Don’t get the idea that this isn’t a good place to go, because the state park is actually very nice. We just caught it at a rough time. And Galveston has been very nice to us. We took advantage of the fine weather to walk the famous Seawall and some of the older parts of town, as well as ride the free ferry from Galveston to Port Bolivar (highly recommended; look for dolphins and lots of huge ships at sea), and check out a few spots like Seawolf Park, Hotel Galvez, Pleasure Pier, and The Strand.  Emma got a roadschooling lesson today about the conditions our WW II vets experiences aboard a submarine and destroyer escort ship.

Galveston seawolf park

The refrigerator remains on life support, or more accurately dry ice support.  With a little help from the -109 degree temperature of dry ice all is well, but that costs $20 a pop and I’m getting tired of having to buy the stuff.  I did manage to get Arcticold on the phone Tuesday (they didn’t return the call but I have the cell phone # of somebody and I’m not afraid to use it) and after hearing the anemic temperatures of the exterior coils during our two-day “hotwire” test he finally agreed that a warranty replacement was in order.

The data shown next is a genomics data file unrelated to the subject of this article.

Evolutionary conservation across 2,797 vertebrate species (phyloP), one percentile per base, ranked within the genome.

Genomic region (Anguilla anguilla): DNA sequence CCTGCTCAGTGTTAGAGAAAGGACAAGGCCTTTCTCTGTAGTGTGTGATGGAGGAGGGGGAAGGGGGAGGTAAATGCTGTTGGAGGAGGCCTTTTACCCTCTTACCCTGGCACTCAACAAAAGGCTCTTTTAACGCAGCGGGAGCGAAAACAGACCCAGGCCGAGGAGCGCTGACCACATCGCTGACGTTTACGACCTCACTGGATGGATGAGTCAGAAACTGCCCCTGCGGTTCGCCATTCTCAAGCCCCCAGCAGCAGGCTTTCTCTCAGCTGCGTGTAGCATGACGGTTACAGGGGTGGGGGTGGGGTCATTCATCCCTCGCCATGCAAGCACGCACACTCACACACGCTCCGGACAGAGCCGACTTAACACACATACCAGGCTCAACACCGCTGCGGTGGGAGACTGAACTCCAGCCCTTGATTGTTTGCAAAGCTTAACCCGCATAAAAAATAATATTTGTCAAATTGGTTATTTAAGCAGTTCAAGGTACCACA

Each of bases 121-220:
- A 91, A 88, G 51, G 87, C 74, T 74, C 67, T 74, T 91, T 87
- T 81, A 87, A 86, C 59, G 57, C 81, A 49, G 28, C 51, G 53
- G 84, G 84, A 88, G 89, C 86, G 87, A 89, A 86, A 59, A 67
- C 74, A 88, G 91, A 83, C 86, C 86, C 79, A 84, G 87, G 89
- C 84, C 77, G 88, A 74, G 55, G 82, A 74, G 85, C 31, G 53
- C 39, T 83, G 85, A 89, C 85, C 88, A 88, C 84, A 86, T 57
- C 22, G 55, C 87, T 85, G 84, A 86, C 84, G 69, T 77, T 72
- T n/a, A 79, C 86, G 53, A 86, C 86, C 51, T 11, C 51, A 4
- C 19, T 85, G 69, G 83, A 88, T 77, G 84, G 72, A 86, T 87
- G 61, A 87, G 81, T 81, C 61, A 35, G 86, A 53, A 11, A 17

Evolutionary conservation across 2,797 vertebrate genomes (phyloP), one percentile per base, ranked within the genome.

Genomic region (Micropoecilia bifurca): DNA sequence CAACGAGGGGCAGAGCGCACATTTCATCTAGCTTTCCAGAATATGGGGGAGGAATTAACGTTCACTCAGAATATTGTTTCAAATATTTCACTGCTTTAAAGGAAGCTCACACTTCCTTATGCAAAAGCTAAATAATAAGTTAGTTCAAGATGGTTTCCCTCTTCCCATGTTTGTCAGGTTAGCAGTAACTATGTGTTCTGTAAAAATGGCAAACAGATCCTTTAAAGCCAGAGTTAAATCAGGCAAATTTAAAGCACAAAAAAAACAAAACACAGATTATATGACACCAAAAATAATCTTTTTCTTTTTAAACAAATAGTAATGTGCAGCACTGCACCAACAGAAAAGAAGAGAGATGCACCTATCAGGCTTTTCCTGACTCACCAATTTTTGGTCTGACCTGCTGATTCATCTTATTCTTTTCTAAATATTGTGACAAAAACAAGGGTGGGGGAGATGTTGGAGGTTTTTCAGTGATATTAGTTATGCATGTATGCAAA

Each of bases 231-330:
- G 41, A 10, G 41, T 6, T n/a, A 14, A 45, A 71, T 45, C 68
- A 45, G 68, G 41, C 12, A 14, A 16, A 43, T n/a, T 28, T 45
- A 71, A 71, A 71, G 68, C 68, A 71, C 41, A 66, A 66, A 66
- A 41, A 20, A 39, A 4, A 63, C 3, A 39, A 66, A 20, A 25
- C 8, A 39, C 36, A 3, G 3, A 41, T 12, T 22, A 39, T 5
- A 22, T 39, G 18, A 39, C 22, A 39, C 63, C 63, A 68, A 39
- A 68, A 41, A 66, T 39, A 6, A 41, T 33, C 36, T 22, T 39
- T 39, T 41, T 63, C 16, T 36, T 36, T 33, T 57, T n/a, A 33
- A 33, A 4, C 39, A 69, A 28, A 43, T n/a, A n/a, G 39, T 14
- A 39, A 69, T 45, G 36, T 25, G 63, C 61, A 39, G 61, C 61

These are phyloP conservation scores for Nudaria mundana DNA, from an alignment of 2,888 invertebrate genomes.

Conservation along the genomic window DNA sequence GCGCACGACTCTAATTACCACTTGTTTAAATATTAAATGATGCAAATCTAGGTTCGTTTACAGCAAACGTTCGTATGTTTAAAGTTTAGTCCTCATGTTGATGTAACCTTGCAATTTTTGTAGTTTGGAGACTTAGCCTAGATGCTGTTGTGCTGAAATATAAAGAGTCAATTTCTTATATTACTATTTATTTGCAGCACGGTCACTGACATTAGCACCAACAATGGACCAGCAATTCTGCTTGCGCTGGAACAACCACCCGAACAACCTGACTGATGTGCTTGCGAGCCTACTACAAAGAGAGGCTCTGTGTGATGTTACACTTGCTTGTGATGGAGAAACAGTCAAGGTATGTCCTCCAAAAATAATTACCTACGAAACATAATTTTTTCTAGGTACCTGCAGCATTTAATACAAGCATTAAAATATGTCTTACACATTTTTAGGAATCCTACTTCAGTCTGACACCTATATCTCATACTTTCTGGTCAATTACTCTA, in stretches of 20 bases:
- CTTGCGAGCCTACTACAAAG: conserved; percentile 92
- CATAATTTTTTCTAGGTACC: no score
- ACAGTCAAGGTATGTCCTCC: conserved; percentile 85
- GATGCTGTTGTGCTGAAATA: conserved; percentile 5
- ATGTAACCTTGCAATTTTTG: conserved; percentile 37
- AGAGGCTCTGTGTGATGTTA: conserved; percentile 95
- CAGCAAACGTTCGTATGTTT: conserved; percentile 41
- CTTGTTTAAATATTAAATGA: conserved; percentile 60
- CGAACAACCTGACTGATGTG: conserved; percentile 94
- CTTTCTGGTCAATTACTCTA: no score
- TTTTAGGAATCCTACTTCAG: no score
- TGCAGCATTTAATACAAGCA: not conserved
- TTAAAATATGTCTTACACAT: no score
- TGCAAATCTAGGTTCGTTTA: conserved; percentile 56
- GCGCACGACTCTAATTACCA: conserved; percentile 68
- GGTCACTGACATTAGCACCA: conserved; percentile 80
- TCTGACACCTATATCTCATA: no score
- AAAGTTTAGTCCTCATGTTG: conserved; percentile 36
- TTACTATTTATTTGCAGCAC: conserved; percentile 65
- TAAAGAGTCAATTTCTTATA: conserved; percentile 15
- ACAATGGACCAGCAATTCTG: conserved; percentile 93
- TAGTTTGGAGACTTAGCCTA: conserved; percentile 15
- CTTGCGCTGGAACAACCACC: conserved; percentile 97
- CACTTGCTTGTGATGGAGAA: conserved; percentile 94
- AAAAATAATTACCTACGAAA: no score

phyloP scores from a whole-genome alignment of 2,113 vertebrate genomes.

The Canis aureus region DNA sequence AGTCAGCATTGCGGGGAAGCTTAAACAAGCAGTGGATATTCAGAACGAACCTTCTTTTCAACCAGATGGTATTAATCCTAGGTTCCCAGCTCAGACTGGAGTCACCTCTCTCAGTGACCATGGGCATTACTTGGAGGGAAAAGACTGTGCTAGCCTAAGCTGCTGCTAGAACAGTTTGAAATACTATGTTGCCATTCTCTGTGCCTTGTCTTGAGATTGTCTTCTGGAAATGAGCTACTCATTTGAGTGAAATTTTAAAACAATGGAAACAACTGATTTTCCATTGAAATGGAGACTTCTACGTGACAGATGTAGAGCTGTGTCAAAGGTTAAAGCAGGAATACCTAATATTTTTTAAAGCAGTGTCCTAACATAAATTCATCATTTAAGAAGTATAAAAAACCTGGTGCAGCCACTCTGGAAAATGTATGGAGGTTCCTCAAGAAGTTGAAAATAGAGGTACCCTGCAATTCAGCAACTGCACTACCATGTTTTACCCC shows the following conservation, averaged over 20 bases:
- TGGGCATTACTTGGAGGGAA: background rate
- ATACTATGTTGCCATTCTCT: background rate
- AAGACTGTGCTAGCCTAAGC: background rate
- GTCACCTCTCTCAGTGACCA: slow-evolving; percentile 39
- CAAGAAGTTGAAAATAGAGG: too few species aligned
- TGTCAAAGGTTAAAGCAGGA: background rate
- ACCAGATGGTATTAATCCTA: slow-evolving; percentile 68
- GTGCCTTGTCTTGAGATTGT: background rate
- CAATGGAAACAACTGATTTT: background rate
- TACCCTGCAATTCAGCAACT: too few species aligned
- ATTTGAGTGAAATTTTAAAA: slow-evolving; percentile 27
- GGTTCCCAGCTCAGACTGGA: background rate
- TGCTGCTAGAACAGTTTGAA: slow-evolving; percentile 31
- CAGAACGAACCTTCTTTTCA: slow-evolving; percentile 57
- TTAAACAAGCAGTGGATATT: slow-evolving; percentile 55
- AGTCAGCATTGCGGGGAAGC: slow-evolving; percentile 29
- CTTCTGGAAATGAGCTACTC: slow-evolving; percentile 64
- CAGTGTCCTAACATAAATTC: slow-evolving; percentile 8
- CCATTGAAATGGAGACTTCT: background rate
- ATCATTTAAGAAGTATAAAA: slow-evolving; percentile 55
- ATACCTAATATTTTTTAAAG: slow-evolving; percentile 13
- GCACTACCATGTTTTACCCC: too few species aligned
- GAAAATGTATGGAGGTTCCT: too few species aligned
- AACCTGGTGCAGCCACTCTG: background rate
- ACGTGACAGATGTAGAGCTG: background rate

That situation is far from resolved.  The next step is an email from someone else in the organization, to confirm the shipping arrangements, and I haven’t seen that yet.  In any case there’s no chance of getting a new cooling unit until after we get home, so hopefully it will be in Tucson this month and I’ll have a chance to make the swap before our next trip at Thanksgiving.

Galveston Airstream sunset

We’re now debating our next few stops. As of this morning we are the owners of a $70 Texas state parks pass, which deletes the onerous daily per-person cost that all Texas state parks have these days.  In our case the pass is worth about $15 per day in savings, which adds up fast. And since we have it, we’ll probably hit a few more state parks along the route just to get our money’s worth, so their clever pricing ploy worked on us.

Texas has some pretty good parks, but they’re spread out across a lot of territory and connecting the dots involves quite a lot of driving. So far we’ve decided only to aim for Pedernales Falls tomorrow, and continue to take the trip day by day. We’ve got about nine days to get home and we want to keep the spontaneity level high as long as possible.  (Except that we’d appreciate it if nothing else spontaneously broke.)